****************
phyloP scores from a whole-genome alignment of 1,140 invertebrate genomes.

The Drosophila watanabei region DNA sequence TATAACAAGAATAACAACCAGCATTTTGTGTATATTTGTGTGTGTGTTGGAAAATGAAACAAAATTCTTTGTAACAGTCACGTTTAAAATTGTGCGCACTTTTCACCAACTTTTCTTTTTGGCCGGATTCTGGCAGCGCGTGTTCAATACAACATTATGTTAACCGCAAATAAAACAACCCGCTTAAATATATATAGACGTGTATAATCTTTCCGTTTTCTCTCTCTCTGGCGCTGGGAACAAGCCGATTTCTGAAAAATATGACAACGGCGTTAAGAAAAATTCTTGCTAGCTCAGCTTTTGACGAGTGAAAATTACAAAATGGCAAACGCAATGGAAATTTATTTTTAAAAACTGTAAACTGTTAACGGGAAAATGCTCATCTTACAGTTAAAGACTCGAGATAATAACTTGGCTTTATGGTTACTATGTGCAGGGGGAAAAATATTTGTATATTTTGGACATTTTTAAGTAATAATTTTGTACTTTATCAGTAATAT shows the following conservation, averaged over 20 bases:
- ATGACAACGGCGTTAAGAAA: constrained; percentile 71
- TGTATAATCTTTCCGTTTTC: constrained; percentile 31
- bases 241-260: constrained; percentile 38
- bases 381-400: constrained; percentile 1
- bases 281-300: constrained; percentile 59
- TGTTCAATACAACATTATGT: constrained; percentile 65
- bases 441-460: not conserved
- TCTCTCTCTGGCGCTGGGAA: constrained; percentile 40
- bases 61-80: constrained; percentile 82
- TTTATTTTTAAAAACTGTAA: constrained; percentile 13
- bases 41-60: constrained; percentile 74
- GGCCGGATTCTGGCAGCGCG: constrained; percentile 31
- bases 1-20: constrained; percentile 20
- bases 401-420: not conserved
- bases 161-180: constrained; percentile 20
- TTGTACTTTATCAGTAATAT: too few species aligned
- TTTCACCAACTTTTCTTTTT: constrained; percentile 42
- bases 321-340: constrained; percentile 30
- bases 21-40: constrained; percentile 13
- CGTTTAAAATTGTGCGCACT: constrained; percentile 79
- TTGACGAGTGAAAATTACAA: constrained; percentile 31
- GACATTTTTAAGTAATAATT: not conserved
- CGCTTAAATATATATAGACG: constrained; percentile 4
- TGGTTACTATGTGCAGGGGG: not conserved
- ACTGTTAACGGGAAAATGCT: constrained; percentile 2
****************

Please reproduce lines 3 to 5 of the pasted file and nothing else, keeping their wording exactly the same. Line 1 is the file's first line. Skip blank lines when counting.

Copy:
- ATGACAACGGCGTTAAGAAA: constrained; percentile 71
- TGTATAATCTTTCCGTTTTC: constrained; percentile 31
- bases 241-260: constrained; percentile 38